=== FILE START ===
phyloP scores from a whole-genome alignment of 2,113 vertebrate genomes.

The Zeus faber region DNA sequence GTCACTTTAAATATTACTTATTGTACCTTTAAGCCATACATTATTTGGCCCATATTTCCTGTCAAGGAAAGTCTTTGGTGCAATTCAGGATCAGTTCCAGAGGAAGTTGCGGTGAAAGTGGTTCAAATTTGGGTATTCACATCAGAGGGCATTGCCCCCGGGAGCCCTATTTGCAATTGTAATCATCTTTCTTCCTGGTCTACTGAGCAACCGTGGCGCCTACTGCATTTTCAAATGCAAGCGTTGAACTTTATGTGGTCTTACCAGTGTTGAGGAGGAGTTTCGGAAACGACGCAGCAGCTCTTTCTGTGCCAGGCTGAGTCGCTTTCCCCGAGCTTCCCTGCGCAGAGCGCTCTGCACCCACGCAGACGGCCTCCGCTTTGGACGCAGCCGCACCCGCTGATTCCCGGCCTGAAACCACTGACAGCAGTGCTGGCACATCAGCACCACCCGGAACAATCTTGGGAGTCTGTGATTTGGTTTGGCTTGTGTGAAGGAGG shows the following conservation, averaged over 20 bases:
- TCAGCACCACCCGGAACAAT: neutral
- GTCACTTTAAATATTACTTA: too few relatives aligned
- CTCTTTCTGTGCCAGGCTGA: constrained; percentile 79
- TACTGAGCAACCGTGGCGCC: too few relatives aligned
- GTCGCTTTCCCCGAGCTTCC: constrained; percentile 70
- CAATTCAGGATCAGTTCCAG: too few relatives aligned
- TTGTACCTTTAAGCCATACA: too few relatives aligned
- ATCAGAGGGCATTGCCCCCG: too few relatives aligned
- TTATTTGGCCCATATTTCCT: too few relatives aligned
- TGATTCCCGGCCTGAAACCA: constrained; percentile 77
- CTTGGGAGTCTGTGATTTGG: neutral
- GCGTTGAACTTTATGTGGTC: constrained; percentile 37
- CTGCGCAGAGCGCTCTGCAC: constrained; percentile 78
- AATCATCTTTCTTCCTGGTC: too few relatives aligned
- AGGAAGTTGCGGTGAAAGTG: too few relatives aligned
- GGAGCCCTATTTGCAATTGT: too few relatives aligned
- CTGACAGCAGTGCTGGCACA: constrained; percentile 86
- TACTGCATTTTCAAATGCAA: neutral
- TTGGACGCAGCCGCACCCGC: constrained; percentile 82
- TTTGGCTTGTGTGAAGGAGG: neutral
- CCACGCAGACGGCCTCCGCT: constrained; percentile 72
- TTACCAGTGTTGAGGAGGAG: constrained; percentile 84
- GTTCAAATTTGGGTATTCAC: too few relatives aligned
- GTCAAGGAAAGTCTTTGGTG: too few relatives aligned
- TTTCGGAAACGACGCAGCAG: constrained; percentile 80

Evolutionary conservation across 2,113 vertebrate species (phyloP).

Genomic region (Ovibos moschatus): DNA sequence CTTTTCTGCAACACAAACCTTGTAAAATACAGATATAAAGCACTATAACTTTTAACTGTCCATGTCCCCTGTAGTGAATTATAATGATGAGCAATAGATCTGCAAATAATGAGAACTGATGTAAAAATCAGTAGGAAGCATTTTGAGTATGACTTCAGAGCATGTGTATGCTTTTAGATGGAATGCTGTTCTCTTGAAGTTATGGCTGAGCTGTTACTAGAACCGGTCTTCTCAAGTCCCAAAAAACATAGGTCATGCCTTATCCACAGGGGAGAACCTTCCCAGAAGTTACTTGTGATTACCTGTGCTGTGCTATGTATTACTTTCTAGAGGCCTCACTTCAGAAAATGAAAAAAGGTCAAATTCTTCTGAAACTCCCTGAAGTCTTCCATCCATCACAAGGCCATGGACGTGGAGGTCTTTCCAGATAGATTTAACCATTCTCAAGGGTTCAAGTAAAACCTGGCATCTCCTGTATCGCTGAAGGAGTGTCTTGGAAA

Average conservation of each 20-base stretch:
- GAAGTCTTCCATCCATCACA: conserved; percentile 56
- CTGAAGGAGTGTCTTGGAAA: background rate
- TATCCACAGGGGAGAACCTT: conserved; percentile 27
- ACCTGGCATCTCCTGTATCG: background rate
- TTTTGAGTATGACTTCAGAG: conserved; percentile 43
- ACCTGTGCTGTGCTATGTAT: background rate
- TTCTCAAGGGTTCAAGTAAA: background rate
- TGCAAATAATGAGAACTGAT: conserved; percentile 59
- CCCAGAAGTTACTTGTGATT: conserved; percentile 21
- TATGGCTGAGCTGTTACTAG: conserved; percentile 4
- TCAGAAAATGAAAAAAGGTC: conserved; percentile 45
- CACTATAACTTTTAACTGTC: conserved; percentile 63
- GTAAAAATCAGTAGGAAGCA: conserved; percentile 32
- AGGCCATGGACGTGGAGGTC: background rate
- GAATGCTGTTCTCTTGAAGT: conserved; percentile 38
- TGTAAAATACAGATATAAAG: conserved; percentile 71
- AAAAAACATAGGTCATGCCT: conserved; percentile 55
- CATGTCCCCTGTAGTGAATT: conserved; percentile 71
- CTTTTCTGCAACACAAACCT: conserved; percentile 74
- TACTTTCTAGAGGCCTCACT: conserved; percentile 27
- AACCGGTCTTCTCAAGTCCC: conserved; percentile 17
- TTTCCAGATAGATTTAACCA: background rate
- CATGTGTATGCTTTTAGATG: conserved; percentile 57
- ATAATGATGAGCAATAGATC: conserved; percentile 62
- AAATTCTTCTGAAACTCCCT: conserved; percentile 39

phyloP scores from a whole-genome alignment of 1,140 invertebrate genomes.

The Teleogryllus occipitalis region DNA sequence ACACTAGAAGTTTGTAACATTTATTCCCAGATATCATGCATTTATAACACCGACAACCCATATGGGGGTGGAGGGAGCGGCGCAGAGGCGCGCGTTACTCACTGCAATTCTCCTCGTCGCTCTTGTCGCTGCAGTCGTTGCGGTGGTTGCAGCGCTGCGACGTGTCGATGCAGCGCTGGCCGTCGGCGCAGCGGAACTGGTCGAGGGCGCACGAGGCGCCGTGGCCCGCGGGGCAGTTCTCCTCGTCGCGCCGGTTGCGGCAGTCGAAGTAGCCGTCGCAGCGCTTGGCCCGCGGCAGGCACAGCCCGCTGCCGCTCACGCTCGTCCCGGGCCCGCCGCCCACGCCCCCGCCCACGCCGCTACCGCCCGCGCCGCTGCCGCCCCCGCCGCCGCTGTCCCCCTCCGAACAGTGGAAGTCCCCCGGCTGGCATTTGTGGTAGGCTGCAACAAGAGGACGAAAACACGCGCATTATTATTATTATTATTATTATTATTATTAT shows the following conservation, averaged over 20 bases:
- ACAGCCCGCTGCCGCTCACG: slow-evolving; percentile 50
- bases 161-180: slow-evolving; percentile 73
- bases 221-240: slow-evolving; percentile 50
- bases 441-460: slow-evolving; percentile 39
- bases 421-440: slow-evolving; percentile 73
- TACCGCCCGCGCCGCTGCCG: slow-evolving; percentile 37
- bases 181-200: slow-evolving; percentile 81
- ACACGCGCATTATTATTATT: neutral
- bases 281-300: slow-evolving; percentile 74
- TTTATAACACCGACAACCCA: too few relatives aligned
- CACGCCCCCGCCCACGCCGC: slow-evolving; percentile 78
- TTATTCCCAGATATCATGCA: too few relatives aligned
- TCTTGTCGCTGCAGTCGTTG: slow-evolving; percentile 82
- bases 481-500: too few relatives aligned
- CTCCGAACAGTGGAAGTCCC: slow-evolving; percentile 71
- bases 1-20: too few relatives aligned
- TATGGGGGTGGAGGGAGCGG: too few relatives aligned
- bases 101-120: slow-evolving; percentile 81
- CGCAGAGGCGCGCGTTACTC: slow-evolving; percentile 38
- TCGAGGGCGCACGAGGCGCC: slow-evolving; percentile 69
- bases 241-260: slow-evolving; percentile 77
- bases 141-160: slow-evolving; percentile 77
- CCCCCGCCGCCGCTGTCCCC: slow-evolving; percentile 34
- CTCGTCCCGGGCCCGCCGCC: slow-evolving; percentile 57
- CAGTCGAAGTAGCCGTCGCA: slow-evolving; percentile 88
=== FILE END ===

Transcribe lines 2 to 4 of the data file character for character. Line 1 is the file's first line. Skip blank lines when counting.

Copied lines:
The Zeus faber region DNA sequence GTCACTTTAAATATTACTTATTGTACCTTTAAGCCATACATTATTTGGCCCATATTTCCTGTCAAGGAAAGTCTTTGGTGCAATTCAGGATCAGTTCCAGAGGAAGTTGCGGTGAAAGTGGTTCAAATTTGGGTATTCACATCAGAGGGCATTGCCCCCGGGAGCCCTATTTGCAATTGTAATCATCTTTCTTCCTGGTCTACTGAGCAACCGTGGCGCCTACTGCATTTTCAAATGCAAGCGTTGAACTTTATGTGGTCTTACCAGTGTTGAGGAGGAGTTTCGGAAACGACGCAGCAGCTCTTTCTGTGCCAGGCTGAGTCGCTTTCCCCGAGCTTCCCTGCGCAGAGCGCTCTGCACCCACGCAGACGGCCTCCGCTTTGGACGCAGCCGCACCCGCTGATTCCCGGCCTGAAACCACTGACAGCAGTGCTGGCACATCAGCACCACCCGGAACAATCTTGGGAGTCTGTGATTTGGTTTGGCTTGTGTGAAGGAGG shows the following conservation, averaged over 20 bases:
- TCAGCACCACCCGGAACAAT: neutral
- GTCACTTTAAATATTACTTA: too few relatives aligned